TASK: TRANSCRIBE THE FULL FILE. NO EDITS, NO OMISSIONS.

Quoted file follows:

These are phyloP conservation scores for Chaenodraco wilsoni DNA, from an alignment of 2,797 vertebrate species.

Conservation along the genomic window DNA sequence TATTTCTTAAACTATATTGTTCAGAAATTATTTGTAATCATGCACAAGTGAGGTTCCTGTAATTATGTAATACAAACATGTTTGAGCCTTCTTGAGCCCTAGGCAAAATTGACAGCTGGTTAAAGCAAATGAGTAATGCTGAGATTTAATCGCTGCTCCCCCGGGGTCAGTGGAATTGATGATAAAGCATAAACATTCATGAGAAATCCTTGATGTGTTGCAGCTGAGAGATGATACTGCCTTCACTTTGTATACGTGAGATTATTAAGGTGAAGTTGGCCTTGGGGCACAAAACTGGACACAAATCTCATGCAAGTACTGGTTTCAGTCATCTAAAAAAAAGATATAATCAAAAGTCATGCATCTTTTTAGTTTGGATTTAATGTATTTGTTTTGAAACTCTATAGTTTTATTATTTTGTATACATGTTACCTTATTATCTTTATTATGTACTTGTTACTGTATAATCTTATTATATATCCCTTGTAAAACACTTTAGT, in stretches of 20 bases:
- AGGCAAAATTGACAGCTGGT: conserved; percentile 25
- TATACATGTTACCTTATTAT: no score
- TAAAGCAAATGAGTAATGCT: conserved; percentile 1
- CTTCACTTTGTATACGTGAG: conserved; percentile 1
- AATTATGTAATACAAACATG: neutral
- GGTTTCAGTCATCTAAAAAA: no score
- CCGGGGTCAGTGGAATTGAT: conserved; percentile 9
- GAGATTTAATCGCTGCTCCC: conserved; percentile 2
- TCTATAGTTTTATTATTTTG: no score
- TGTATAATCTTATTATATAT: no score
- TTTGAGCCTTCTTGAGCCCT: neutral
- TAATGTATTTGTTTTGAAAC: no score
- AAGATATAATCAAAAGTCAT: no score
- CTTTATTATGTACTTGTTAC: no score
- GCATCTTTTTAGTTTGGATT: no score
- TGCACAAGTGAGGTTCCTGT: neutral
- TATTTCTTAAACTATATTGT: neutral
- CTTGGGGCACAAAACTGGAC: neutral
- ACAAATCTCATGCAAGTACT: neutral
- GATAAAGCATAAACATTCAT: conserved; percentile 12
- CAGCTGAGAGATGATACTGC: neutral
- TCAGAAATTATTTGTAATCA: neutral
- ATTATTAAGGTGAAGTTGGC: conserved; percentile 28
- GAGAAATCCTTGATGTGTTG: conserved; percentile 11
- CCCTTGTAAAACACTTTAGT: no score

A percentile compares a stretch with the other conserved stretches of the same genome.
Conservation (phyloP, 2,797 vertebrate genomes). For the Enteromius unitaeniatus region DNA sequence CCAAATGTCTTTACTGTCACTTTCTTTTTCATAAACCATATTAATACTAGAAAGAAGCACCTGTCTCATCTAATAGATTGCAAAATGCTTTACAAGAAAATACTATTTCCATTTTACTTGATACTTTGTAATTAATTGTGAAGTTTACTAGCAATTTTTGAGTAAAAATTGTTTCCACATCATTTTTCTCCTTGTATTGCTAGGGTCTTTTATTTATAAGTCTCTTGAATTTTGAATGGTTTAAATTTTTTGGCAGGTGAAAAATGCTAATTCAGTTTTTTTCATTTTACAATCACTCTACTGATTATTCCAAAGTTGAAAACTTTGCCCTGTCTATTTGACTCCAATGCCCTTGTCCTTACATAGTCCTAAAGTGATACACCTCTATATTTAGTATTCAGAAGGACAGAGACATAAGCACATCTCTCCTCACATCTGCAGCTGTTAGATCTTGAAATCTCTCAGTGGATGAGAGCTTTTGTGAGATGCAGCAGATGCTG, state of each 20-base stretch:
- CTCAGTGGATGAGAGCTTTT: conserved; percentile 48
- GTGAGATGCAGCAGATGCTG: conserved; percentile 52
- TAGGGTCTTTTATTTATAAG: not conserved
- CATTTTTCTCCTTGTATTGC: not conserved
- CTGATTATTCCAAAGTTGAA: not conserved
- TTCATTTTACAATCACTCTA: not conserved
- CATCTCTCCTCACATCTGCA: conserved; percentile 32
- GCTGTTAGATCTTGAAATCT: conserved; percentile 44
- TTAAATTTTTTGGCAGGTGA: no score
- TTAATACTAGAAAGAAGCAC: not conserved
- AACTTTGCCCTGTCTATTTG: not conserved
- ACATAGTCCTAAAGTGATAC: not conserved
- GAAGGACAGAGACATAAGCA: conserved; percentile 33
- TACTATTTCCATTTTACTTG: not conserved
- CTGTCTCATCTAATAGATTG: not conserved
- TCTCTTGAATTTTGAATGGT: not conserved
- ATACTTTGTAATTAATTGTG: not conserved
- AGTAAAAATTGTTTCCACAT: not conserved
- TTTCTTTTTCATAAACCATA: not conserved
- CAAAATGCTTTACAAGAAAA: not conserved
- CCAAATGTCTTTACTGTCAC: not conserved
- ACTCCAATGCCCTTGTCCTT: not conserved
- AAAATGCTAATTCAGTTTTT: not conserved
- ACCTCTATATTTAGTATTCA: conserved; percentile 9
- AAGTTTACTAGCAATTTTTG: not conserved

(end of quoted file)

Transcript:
These are phyloP conservation scores for Chaenodraco wilsoni DNA, from an alignment of 2,797 vertebrate species.

Conservation along the genomic window DNA sequence TATTTCTTAAACTATATTGTTCAGAAATTATTTGTAATCATGCACAAGTGAGGTTCCTGTAATTATGTAATACAAACATGTTTGAGCCTTCTTGAGCCCTAGGCAAAATTGACAGCTGGTTAAAGCAAATGAGTAATGCTGAGATTTAATCGCTGCTCCCCCGGGGTCAGTGGAATTGATGATAAAGCATAAACATTCATGAGAAATCCTTGATGTGTTGCAGCTGAGAGATGATACTGCCTTCACTTTGTATACGTGAGATTATTAAGGTGAAGTTGGCCTTGGGGCACAAAACTGGACACAAATCTCATGCAAGTACTGGTTTCAGTCATCTAAAAAAAAGATATAATCAAAAGTCATGCATCTTTTTAGTTTGGATTTAATGTATTTGTTTTGAAACTCTATAGTTTTATTATTTTGTATACATGTTACCTTATTATCTTTATTATGTACTTGTTACTGTATAATCTTATTATATATCCCTTGTAAAACACTTTAGT, in stretches of 20 bases:
- AGGCAAAATTGACAGCTGGT: conserved; percentile 25
- TATACATGTTACCTTATTAT: no score
- TAAAGCAAATGAGTAATGCT: conserved; percentile 1
- CTTCACTTTGTATACGTGAG: conserved; percentile 1
- AATTATGTAATACAAACATG: neutral
- GGTTTCAGTCATCTAAAAAA: no score
- CCGGGGTCAGTGGAATTGAT: conserved; percentile 9
- GAGATTTAATCGCTGCTCCC: conserved; percentile 2
- TCTATAGTTTTATTATTTTG: no score
- TGTATAATCTTATTATATAT: no score
- TTTGAGCCTTCTTGAGCCCT: neutral
- TAATGTATTTGTTTTGAAAC: no score
- AAGATATAATCAAAAGTCAT: no score
- CTTTATTATGTACTTGTTAC: no score
- GCATCTTTTTAGTTTGGATT: no score
- TGCACAAGTGAGGTTCCTGT: neutral
- TATTTCTTAAACTATATTGT: neutral
- CTTGGGGCACAAAACTGGAC: neutral
- ACAAATCTCATGCAAGTACT: neutral
- GATAAAGCATAAACATTCAT: conserved; percentile 12
- CAGCTGAGAGATGATACTGC: neutral
- TCAGAAATTATTTGTAATCA: neutral
- ATTATTAAGGTGAAGTTGGC: conserved; percentile 28
- GAGAAATCCTTGATGTGTTG: conserved; percentile 11
- CCCTTGTAAAACACTTTAGT: no score

A percentile compares a stretch with the other conserved stretches of the same genome.
Conservation (phyloP, 2,797 vertebrate genomes). For the Enteromius unitaeniatus region DNA sequence CCAAATGTCTTTACTGTCACTTTCTTTTTCATAAACCATATTAATACTAGAAAGAAGCACCTGTCTCATCTAATAGATTGCAAAATGCTTTACAAGAAAATACTATTTCCATTTTACTTGATACTTTGTAATTAATTGTGAAGTTTACTAGCAATTTTTGAGTAAAAATTGTTTCCACATCATTTTTCTCCTTGTATTGCTAGGGTCTTTTATTTATAAGTCTCTTGAATTTTGAATGGTTTAAATTTTTTGGCAGGTGAAAAATGCTAATTCAGTTTTTTTCATTTTACAATCACTCTACTGATTATTCCAAAGTTGAAAACTTTGCCCTGTCTATTTGACTCCAATGCCCTTGTCCTTACATAGTCCTAAAGTGATACACCTCTATATTTAGTATTCAGAAGGACAGAGACATAAGCACATCTCTCCTCACATCTGCAGCTGTTAGATCTTGAAATCTCTCAGTGGATGAGAGCTTTTGTGAGATGCAGCAGATGCTG, state of each 20-base stretch:
- CTCAGTGGATGAGAGCTTTT: conserved; percentile 48
- GTGAGATGCAGCAGATGCTG: conserved; percentile 52
- TAGGGTCTTTTATTTATAAG: not conserved
- CATTTTTCTCCTTGTATTGC: not conserved
- CTGATTATTCCAAAGTTGAA: not conserved
- TTCATTTTACAATCACTCTA: not conserved
- CATCTCTCCTCACATCTGCA: conserved; percentile 32
- GCTGTTAGATCTTGAAATCT: conserved; percentile 44
- TTAAATTTTTTGGCAGGTGA: no score
- TTAATACTAGAAAGAAGCAC: not conserved
- AACTTTGCCCTGTCTATTTG: not conserved
- ACATAGTCCTAAAGTGATAC: not conserved
- GAAGGACAGAGACATAAGCA: conserved; percentile 33
- TACTATTTCCATTTTACTTG: not conserved
- CTGTCTCATCTAATAGATTG: not conserved
- TCTCTTGAATTTTGAATGGT: not conserved
- ATACTTTGTAATTAATTGTG: not conserved
- AGTAAAAATTGTTTCCACAT: not conserved
- TTTCTTTTTCATAAACCATA: not conserved
- CAAAATGCTTTACAAGAAAA: not conserved
- CCAAATGTCTTTACTGTCAC: not conserved
- ACTCCAATGCCCTTGTCCTT: not conserved
- AAAATGCTAATTCAGTTTTT: not conserved
- ACCTCTATATTTAGTATTCA: conserved; percentile 9
- AAGTTTACTAGCAATTTTTG: not conserved